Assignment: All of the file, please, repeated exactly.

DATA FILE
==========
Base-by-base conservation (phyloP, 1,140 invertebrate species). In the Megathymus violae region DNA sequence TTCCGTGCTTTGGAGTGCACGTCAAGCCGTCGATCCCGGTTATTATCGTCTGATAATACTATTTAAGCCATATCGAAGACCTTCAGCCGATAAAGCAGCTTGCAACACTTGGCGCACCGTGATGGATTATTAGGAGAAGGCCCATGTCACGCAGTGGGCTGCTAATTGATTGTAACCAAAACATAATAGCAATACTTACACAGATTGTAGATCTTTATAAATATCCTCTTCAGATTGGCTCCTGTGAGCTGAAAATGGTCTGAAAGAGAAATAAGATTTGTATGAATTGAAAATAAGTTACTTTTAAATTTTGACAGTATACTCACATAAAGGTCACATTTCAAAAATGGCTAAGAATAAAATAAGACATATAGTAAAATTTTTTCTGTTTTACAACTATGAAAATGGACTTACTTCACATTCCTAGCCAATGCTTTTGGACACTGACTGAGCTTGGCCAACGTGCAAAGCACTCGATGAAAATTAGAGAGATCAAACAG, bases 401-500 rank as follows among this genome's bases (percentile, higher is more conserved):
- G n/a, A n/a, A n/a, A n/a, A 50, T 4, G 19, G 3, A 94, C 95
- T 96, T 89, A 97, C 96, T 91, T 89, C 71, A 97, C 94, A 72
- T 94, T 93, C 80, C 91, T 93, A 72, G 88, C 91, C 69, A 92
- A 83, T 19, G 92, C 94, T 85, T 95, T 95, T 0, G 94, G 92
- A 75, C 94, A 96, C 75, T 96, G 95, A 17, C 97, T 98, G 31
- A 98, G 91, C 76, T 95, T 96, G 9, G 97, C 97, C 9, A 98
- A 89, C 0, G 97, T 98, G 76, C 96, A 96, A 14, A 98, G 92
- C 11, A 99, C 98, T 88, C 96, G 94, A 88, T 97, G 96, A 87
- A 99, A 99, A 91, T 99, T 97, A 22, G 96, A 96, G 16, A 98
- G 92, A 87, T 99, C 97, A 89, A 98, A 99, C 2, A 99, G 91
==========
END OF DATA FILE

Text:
Base-by-base conservation (phyloP, 1,140 invertebrate species). In the Megathymus violae region DNA sequence TTCCGTGCTTTGGAGTGCACGTCAAGCCGTCGATCCCGGTTATTATCGTCTGATAATACTATTTAAGCCATATCGAAGACCTTCAGCCGATAAAGCAGCTTGCAACACTTGGCGCACCGTGATGGATTATTAGGAGAAGGCCCATGTCACGCAGTGGGCTGCTAATTGATTGTAACCAAAACATAATAGCAATACTTACACAGATTGTAGATCTTTATAAATATCCTCTTCAGATTGGCTCCTGTGAGCTGAAAATGGTCTGAAAGAGAAATAAGATTTGTATGAATTGAAAATAAGTTACTTTTAAATTTTGACAGTATACTCACATAAAGGTCACATTTCAAAAATGGCTAAGAATAAAATAAGACATATAGTAAAATTTTTTCTGTTTTACAACTATGAAAATGGACTTACTTCACATTCCTAGCCAATGCTTTTGGACACTGACTGAGCTTGGCCAACGTGCAAAGCACTCGATGAAAATTAGAGAGATCAAACAG, bases 401-500 rank as follows among this genome's bases (percentile, higher is more conserved):
- G n/a, A n/a, A n/a, A n/a, A 50, T 4, G 19, G 3, A 94, C 95
- T 96, T 89, A 97, C 96, T 91, T 89, C 71, A 97, C 94, A 72
- T 94, T 93, C 80, C 91, T 93, A 72, G 88, C 91, C 69, A 92
- A 83, T 19, G 92, C 94, T 85, T 95, T 95, T 0, G 94, G 92
- A 75, C 94, A 96, C 75, T 96, G 95, A 17, C 97, T 98, G 31
- A 98, G 91, C 76, T 95, T 96, G 9, G 97, C 97, C 9, A 98
- A 89, C 0, G 97, T 98, G 76, C 96, A 96, A 14, A 98, G 92
- C 11, A 99, C 98, T 88, C 96, G 94, A 88, T 97, G 96, A 87
- A 99, A 99, A 91, T 99, T 97, A 22, G 96, A 96, G 16, A 98
- G 92, A 87, T 99, C 97, A 89, A 98, A 99, C 2, A 99, G 91